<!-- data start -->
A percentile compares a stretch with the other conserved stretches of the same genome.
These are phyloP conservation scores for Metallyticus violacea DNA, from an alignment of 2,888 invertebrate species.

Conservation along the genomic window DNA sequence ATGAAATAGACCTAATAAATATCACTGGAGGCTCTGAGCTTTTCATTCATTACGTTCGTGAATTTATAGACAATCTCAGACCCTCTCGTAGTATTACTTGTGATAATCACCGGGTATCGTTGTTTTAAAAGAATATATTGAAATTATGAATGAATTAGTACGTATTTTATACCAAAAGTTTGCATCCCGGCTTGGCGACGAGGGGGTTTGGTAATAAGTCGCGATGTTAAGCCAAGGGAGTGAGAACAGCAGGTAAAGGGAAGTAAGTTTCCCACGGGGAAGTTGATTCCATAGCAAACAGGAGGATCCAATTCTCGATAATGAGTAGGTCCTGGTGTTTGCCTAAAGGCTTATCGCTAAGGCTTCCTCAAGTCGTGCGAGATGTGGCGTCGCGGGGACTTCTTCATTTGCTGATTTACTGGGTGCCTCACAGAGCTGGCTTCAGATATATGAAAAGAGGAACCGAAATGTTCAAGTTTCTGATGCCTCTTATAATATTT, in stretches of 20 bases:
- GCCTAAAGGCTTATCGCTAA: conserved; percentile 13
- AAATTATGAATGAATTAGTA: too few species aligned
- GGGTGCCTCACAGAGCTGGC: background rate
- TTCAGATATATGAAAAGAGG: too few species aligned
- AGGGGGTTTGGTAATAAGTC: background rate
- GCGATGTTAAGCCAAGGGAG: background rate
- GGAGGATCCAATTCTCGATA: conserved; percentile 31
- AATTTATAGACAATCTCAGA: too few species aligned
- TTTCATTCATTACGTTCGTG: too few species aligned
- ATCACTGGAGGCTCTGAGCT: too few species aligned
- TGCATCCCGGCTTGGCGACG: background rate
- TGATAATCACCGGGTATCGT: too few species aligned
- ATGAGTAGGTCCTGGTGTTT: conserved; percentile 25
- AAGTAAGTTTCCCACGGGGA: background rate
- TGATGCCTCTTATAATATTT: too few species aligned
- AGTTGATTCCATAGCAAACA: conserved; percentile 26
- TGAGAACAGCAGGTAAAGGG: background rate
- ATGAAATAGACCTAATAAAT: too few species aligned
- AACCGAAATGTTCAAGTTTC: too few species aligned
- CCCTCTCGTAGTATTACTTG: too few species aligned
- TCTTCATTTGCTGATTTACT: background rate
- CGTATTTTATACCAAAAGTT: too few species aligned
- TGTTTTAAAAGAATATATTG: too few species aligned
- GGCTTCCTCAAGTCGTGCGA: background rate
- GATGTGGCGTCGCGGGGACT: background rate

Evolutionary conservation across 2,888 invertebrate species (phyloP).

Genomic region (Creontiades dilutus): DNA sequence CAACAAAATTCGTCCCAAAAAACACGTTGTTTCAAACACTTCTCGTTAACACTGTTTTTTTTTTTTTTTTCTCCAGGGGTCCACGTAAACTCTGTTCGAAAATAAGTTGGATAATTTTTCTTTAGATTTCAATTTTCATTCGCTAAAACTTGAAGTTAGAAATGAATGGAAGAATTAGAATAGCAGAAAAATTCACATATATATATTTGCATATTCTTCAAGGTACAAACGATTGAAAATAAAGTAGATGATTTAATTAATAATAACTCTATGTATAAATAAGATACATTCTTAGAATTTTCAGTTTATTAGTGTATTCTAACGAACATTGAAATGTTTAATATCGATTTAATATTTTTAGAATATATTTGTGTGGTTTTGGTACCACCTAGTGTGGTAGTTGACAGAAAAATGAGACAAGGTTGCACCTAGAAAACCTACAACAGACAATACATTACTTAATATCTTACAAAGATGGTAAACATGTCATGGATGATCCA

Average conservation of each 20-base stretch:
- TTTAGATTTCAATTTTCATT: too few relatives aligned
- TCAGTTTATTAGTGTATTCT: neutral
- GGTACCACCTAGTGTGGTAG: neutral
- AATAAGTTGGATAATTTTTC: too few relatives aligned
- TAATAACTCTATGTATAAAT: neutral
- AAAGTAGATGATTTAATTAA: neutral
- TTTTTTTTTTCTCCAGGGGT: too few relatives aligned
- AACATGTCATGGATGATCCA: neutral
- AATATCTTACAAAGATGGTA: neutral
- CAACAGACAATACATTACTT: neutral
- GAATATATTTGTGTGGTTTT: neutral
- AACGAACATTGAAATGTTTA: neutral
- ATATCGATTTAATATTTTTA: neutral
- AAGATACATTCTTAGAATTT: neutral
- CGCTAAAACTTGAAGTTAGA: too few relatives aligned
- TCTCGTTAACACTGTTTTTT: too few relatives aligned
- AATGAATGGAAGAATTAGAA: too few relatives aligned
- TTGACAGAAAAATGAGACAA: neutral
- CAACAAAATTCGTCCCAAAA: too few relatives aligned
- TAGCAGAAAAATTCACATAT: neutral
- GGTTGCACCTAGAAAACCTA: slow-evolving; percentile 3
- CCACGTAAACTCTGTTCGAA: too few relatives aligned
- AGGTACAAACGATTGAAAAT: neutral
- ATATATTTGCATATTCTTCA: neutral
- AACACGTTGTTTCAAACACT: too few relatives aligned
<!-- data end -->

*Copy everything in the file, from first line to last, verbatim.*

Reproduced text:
A percentile compares a stretch with the other conserved stretches of the same genome.
These are phyloP conservation scores for Metallyticus violacea DNA, from an alignment of 2,888 invertebrate species.

Conservation along the genomic window DNA sequence ATGAAATAGACCTAATAAATATCACTGGAGGCTCTGAGCTTTTCATTCATTACGTTCGTGAATTTATAGACAATCTCAGACCCTCTCGTAGTATTACTTGTGATAATCACCGGGTATCGTTGTTTTAAAAGAATATATTGAAATTATGAATGAATTAGTACGTATTTTATACCAAAAGTTTGCATCCCGGCTTGGCGACGAGGGGGTTTGGTAATAAGTCGCGATGTTAAGCCAAGGGAGTGAGAACAGCAGGTAAAGGGAAGTAAGTTTCCCACGGGGAAGTTGATTCCATAGCAAACAGGAGGATCCAATTCTCGATAATGAGTAGGTCCTGGTGTTTGCCTAAAGGCTTATCGCTAAGGCTTCCTCAAGTCGTGCGAGATGTGGCGTCGCGGGGACTTCTTCATTTGCTGATTTACTGGGTGCCTCACAGAGCTGGCTTCAGATATATGAAAAGAGGAACCGAAATGTTCAAGTTTCTGATGCCTCTTATAATATTT, in stretches of 20 bases:
- GCCTAAAGGCTTATCGCTAA: conserved; percentile 13
- AAATTATGAATGAATTAGTA: too few species aligned
- GGGTGCCTCACAGAGCTGGC: background rate
- TTCAGATATATGAAAAGAGG: too few species aligned
- AGGGGGTTTGGTAATAAGTC: background rate
- GCGATGTTAAGCCAAGGGAG: background rate
- GGAGGATCCAATTCTCGATA: conserved; percentile 31
- AATTTATAGACAATCTCAGA: too few species aligned
- TTTCATTCATTACGTTCGTG: too few species aligned
- ATCACTGGAGGCTCTGAGCT: too few species aligned
- TGCATCCCGGCTTGGCGACG: background rate
- TGATAATCACCGGGTATCGT: too few species aligned
- ATGAGTAGGTCCTGGTGTTT: conserved; percentile 25
- AAGTAAGTTTCCCACGGGGA: background rate
- TGATGCCTCTTATAATATTT: too few species aligned
- AGTTGATTCCATAGCAAACA: conserved; percentile 26
- TGAGAACAGCAGGTAAAGGG: background rate
- ATGAAATAGACCTAATAAAT: too few species aligned
- AACCGAAATGTTCAAGTTTC: too few species aligned
- CCCTCTCGTAGTATTACTTG: too few species aligned
- TCTTCATTTGCTGATTTACT: background rate
- CGTATTTTATACCAAAAGTT: too few species aligned
- TGTTTTAAAAGAATATATTG: too few species aligned
- GGCTTCCTCAAGTCGTGCGA: background rate
- GATGTGGCGTCGCGGGGACT: background rate

Evolutionary conservation across 2,888 invertebrate species (phyloP).

Genomic region (Creontiades dilutus): DNA sequence CAACAAAATTCGTCCCAAAAAACACGTTGTTTCAAACACTTCTCGTTAACACTGTTTTTTTTTTTTTTTTCTCCAGGGGTCCACGTAAACTCTGTTCGAAAATAAGTTGGATAATTTTTCTTTAGATTTCAATTTTCATTCGCTAAAACTTGAAGTTAGAAATGAATGGAAGAATTAGAATAGCAGAAAAATTCACATATATATATTTGCATATTCTTCAAGGTACAAACGATTGAAAATAAAGTAGATGATTTAATTAATAATAACTCTATGTATAAATAAGATACATTCTTAGAATTTTCAGTTTATTAGTGTATTCTAACGAACATTGAAATGTTTAATATCGATTTAATATTTTTAGAATATATTTGTGTGGTTTTGGTACCACCTAGTGTGGTAGTTGACAGAAAAATGAGACAAGGTTGCACCTAGAAAACCTACAACAGACAATACATTACTTAATATCTTACAAAGATGGTAAACATGTCATGGATGATCCA

Average conservation of each 20-base stretch:
- TTTAGATTTCAATTTTCATT: too few relatives aligned
- TCAGTTTATTAGTGTATTCT: neutral
- GGTACCACCTAGTGTGGTAG: neutral
- AATAAGTTGGATAATTTTTC: too few relatives aligned
- TAATAACTCTATGTATAAAT: neutral
- AAAGTAGATGATTTAATTAA: neutral
- TTTTTTTTTTCTCCAGGGGT: too few relatives aligned
- AACATGTCATGGATGATCCA: neutral
- AATATCTTACAAAGATGGTA: neutral
- CAACAGACAATACATTACTT: neutral
- GAATATATTTGTGTGGTTTT: neutral
- AACGAACATTGAAATGTTTA: neutral
- ATATCGATTTAATATTTTTA: neutral
- AAGATACATTCTTAGAATTT: neutral
- CGCTAAAACTTGAAGTTAGA: too few relatives aligned
- TCTCGTTAACACTGTTTTTT: too few relatives aligned
- AATGAATGGAAGAATTAGAA: too few relatives aligned
- TTGACAGAAAAATGAGACAA: neutral
- CAACAAAATTCGTCCCAAAA: too few relatives aligned
- TAGCAGAAAAATTCACATAT: neutral
- GGTTGCACCTAGAAAACCTA: slow-evolving; percentile 3
- CCACGTAAACTCTGTTCGAA: too few relatives aligned
- AGGTACAAACGATTGAAAAT: neutral
- ATATATTTGCATATTCTTCA: neutral
- AACACGTTGTTTCAAACACT: too few relatives aligned